Already Gone: Why your kids will quit church and what you can do to stop it
by Ken Ham & Britt Beemer with Todd Hillard
© 2009 by Ken Ham
Master Books: Green Forest, AR, 190 pp.
“I dare you. I dare you to try it this Sunday. Look to the right, and look to the left… Look at the children and look at the teens around you…. Now, imagine that two-thirds of them have just disappeared” (p. 21).
That’s the startling opening to Chapter 1 of Already Gone by Ken Ham and Britt Beemer, who convincingly make the case that two-thirds of the youth in our churches are already gone in terms of their commitment to the Christian faith.
For the last several years Christian leaders have become increasingly alarmed about studies that show a growing number of young people leaving the church. In Already Gone, creationist Ken Ham teams up with analyst Britt Beemer to explore the reasons behind this exodus flood. With writing assistance from Todd Hillard, these men present the results of their extensive survey as well as provide suggestions for turning the tide.
Both statistics and solutions may shock you. Most people tend to think the church is losing its youth in college, but Already Gone shows that the problem starts long before that. Of the twenty-somethings who no longer believe all of the accounts in the Bible are true, only 10.6% first doubted in college. A surprising 43.7% had their first doubts in high school and 39.8% initially doubted in middle school (p. 32).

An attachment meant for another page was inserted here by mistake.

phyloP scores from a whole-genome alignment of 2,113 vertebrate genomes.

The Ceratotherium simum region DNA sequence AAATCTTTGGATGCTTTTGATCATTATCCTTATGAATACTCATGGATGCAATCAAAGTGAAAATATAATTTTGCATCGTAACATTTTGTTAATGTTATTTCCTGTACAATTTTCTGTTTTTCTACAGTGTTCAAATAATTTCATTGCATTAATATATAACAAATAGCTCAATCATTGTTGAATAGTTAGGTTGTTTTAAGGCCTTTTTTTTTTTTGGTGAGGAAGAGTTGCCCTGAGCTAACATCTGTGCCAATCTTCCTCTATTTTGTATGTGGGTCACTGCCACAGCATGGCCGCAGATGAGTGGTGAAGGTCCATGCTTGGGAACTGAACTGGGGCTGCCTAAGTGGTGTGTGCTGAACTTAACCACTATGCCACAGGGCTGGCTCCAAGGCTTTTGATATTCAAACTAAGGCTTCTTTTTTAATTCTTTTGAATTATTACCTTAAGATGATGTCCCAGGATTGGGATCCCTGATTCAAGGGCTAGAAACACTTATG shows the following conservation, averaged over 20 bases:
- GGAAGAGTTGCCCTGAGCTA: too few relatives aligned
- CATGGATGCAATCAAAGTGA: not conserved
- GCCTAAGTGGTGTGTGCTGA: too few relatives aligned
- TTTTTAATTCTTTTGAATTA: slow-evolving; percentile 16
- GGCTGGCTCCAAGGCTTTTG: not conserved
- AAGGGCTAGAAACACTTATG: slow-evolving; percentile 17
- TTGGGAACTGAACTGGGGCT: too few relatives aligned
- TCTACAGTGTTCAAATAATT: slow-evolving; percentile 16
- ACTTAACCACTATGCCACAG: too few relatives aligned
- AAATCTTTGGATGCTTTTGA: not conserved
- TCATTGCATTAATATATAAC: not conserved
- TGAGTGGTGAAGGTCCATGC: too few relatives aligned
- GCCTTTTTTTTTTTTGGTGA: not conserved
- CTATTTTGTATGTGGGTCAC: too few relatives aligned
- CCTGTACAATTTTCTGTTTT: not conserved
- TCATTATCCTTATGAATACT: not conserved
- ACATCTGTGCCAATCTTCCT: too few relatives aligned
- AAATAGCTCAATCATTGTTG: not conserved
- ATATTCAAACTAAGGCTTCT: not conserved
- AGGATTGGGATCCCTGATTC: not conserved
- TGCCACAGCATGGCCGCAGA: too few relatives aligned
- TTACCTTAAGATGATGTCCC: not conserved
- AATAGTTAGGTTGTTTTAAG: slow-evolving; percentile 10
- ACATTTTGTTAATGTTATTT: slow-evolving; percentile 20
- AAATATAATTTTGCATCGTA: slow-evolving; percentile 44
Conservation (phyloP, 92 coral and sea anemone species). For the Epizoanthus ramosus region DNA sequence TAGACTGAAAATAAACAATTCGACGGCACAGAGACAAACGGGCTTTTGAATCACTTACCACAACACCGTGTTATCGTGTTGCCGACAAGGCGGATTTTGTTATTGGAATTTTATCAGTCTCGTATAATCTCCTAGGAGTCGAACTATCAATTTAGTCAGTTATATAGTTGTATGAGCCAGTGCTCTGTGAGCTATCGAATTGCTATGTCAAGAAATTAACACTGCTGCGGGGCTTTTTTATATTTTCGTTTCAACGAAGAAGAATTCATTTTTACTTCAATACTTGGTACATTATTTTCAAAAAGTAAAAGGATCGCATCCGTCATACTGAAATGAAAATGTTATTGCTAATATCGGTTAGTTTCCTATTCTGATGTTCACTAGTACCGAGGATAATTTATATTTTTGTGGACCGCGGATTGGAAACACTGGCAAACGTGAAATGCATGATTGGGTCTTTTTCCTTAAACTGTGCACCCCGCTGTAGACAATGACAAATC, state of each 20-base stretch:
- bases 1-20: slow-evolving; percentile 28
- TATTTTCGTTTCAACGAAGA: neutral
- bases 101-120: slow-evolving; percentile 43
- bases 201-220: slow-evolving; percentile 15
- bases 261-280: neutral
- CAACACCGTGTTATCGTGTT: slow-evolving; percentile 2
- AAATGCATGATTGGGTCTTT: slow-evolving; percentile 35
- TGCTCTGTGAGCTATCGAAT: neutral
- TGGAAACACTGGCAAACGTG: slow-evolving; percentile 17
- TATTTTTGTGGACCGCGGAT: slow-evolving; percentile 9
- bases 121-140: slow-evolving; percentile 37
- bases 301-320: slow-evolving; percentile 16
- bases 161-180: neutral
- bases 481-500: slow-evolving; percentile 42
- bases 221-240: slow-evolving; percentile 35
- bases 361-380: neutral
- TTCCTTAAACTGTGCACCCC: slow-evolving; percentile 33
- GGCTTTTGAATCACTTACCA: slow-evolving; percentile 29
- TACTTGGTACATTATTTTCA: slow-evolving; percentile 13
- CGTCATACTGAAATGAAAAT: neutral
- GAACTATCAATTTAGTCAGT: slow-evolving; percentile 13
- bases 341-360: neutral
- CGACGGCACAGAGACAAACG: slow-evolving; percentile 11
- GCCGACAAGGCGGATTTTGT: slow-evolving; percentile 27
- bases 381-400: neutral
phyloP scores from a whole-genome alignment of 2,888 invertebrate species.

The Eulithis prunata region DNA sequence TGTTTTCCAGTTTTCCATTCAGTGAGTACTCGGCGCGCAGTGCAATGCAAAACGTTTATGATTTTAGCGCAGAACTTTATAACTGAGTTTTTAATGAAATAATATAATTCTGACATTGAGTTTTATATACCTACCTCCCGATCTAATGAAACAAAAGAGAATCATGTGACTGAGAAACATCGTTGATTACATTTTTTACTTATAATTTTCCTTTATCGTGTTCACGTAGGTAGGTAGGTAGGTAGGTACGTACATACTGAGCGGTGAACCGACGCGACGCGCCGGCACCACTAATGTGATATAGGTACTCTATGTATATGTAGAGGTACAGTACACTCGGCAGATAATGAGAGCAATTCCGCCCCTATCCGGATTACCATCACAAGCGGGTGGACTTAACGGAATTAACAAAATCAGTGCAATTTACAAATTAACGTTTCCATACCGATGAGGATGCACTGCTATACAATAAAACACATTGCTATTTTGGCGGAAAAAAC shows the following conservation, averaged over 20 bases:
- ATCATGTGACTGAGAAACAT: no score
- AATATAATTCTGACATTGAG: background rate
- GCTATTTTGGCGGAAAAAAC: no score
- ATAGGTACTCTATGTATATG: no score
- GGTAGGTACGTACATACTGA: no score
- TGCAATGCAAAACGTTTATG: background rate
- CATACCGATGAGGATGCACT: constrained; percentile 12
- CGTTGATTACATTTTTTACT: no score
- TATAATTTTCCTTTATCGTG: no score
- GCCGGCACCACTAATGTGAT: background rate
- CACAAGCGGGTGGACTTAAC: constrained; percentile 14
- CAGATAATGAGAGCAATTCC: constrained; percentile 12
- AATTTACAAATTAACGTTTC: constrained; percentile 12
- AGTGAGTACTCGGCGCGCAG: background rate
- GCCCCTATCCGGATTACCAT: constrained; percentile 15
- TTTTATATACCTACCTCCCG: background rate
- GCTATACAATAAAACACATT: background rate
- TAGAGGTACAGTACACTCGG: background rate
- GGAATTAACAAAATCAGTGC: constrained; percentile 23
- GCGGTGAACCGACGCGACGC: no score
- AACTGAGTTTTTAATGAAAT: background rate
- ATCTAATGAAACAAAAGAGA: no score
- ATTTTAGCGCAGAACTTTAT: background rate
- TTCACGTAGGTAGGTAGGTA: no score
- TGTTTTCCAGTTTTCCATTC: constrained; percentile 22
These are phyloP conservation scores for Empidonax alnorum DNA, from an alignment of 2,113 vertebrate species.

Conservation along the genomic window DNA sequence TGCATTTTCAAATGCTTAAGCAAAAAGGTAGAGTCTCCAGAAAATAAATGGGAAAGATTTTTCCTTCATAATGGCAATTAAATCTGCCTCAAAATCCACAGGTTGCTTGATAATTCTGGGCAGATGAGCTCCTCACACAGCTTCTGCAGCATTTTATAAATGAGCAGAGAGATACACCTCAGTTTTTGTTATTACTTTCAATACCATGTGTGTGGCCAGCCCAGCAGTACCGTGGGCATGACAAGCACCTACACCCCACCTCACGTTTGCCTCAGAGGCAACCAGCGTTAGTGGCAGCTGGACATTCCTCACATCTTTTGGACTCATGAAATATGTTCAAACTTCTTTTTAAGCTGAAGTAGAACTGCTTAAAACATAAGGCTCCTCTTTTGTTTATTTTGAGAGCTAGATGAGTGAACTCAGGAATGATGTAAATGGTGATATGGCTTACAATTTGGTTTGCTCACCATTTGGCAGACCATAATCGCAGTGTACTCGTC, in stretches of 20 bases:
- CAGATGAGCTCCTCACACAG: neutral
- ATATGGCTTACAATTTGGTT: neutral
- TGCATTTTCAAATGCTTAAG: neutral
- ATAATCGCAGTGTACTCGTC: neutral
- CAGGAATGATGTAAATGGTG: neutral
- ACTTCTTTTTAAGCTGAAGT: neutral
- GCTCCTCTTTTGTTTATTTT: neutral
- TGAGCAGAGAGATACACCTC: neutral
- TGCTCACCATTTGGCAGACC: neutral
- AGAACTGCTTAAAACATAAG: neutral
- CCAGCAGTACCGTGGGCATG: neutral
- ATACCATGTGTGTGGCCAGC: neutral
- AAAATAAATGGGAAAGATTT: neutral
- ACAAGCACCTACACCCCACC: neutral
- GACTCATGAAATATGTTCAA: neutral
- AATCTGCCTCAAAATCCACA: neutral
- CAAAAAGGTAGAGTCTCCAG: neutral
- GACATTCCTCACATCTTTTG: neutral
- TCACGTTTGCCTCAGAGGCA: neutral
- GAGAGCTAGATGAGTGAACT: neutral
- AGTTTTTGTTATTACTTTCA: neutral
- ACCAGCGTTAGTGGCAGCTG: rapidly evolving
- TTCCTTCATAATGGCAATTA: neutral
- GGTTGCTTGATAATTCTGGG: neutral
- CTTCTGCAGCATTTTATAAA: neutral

You may think these sobering statistics reflect trends in liberal, mainline denominations, but the authors focused on young adults from conservative, Bible-believing churches.
If that isn’t enough to jolt you out of complacency, they additionally discovered that those who had attended Sunday school were more likely to doubt the Bible’s accounts, defend abortion, defend premarital sex, accept evolution, view the church as hypocritical, and believe that good people don’t need to go to church (p. 39).
These young people fail to connect what they’ve learned in Sunday school with what they encounter in other areas of life. Bible “stories” lack the authenticity they ascribe to history and science. Too many youth in our churches are not equipped to defend their faith in the face of life’s challenges.
What can be done?
Ham and Beemer advocate a “revolution” of radical proportions. They call parents, church educators, youth leaders, and pastors to defend the Word and live the Word. From Scripture, the authors show each group their biblical mandate and list “Action Points” that provide practical suggestions for implementation. They also list additional resources in an appendix.
Already Gone impresses on the reader the urgent need to incorporate apologetics and application into home and church education in a way that will banish doubts and keep young people strongly committed to their Christian faith.